Why deal with the external dimension, if the internal union is in disarray? Rather than restating the internal benefits of being a member of the Union, we should not forget the perks of membership with regard to foreign affairs. One can argue that it is the external dimension in which the EU is strongest and in which it now has the chance to reinvigorate its raison d’être. If this is too delicate a time for further internal integration, maybe it is the time for strategic external readjustment. This is not a new idea and indeed, through its fledgling foreign policy, the Union has already become more than just the sum of its parts. This is most obvious in the trade dimension: united, the EU is the biggest trading block world-wide, with a larger GDP than that of the US. Split into 27 individual member states, most of these countries will relapse into insignificance. Take President Obama’s word for it, when he dampens Brexiteer’s rejoice by placing them ‘at the end of the queue’ in trade relations with the US.
Reducing the EU to its identity as a trade giant however would be a severe oversimplification: in its stated aims at least, it looks to contribute to international peace and security, respect for human rights and fundamental freedoms, the promotion of democracy and the rule of law.
With consequent institutional reforms and increasingly prominent foreign policy operations, the EU has indeed proven that its foreign policy dimension has potential, but it has yet to convince with a coherent external vision. As a post-Westphalian construct in a world of sovereign states, it needs to clarify EU identity on the world stage, rid itself of double standards and identify strategic interests.
Struggling with Identity:
The Union is often characterized as an actor between federalist state and intergovernmental organization. Yet certain scholars argue that it should in fact be treated as a sui generis entity. This nature is often described as ‘post-Westphalian’ in contrast to the Westphalian, sovereign concept of the state, where realism and balance of power dominate. The Union can be viewed as a manifestation of internal, rule-based multilateralism, a principle that is central to its external relations as well. At times it is referred to as a Normative Power, where moral values are thought central to an actors’ aims; a Civilian Power; and a Trading State – and in all cases, as a “compulsive multilateralist”. Pursuing a rule-based global order is common to all of these identities, but their aims differ: should this be a normative global order, a civilian one or one that prioritizes stability for trade relations?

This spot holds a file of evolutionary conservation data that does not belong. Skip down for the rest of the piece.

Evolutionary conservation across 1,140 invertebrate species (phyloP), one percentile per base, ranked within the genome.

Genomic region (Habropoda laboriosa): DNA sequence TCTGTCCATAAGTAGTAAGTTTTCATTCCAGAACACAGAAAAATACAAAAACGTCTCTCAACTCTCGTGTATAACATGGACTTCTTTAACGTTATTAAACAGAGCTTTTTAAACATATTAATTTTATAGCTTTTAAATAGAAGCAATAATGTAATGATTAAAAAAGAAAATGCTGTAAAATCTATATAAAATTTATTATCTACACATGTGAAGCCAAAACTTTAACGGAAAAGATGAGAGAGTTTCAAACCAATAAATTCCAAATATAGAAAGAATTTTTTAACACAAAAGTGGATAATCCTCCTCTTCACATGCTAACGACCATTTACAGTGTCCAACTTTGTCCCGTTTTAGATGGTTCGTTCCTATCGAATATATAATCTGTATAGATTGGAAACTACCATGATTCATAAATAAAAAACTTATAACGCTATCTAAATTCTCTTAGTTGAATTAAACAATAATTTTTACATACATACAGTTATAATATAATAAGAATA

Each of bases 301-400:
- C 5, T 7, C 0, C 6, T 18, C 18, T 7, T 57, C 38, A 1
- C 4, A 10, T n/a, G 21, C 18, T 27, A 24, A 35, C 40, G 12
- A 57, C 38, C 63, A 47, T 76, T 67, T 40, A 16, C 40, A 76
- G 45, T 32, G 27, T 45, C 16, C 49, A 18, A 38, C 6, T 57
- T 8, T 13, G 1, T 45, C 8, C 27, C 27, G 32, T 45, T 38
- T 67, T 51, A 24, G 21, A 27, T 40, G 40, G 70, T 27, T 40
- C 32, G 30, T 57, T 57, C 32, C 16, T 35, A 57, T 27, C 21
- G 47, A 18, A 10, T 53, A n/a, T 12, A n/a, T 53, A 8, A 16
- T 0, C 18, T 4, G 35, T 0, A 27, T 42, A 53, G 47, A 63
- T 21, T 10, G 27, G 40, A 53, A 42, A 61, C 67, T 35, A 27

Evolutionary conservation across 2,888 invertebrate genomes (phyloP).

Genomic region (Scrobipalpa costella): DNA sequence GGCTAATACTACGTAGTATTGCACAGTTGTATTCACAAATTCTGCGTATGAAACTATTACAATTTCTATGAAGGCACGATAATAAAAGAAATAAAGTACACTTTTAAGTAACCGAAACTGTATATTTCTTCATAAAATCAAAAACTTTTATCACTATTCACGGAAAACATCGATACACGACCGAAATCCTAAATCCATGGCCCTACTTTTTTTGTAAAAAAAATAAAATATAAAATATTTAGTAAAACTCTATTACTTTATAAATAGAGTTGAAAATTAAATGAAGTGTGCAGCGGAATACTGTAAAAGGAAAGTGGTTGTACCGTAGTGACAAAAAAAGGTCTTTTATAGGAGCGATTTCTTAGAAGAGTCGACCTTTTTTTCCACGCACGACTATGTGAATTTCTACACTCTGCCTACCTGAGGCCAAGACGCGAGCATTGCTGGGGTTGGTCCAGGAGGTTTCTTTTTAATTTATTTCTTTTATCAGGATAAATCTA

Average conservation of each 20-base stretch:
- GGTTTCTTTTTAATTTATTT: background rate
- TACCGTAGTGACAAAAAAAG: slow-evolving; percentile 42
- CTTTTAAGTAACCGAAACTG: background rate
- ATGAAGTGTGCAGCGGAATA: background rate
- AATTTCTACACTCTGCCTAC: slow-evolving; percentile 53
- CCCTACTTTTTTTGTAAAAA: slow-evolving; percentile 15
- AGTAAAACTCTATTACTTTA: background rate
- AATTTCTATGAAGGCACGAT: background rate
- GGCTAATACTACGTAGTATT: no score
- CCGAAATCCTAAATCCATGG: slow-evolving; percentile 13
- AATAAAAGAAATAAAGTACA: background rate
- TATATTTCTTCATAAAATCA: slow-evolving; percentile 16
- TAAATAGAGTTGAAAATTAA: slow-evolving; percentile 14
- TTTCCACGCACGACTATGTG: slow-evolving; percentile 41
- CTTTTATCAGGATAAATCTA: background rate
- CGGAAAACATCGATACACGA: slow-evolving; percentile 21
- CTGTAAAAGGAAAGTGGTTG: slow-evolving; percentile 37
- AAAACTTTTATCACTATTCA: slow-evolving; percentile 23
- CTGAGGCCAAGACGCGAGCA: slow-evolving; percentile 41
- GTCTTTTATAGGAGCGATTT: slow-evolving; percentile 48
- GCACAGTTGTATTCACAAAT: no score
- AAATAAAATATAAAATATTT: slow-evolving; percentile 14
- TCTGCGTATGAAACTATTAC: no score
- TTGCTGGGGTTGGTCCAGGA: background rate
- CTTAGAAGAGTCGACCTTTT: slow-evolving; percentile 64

Normative aspects are strong in the EU’s rhetoric and aims: its treaties specify the foreign policy aims of promoting democracy and human rights. In reality, however, its priorities mostly lie in ensuring stability and establishing relationships for trade. For example, the EU’s Neighborhood policy is widely criticized for superficial engagement towards authoritarian regimes: its push for ‘good governance’ reforms remains painfully ineffective and is not followed up by genuine incentives. While it is questionable how much the EU could achieve in terms of structural, normative change without attracting accusations of neo-colonialism, it is apparent that it has chosen the complacent approach by working with regimes rather than genuinely engaging civil societies.
Ever since the EU’s wake-up call to its military unpreparedness (the NATO operation in Yugoslavia and Kosovo), the Union has been increasingly aware of a changing security environment (read: Crimea, Syria) and its dependence on US-led NATO protection. An EU army remains a distant daydream and the security debate now centers around how the Union can profile itself as an indispensible element within NATO, rather than as incapable junior partners to the US. With increasing calls for rearmament and multiple ongoing peacebuilding missions, it appears that the EU is also rethinking its civilian power outlook.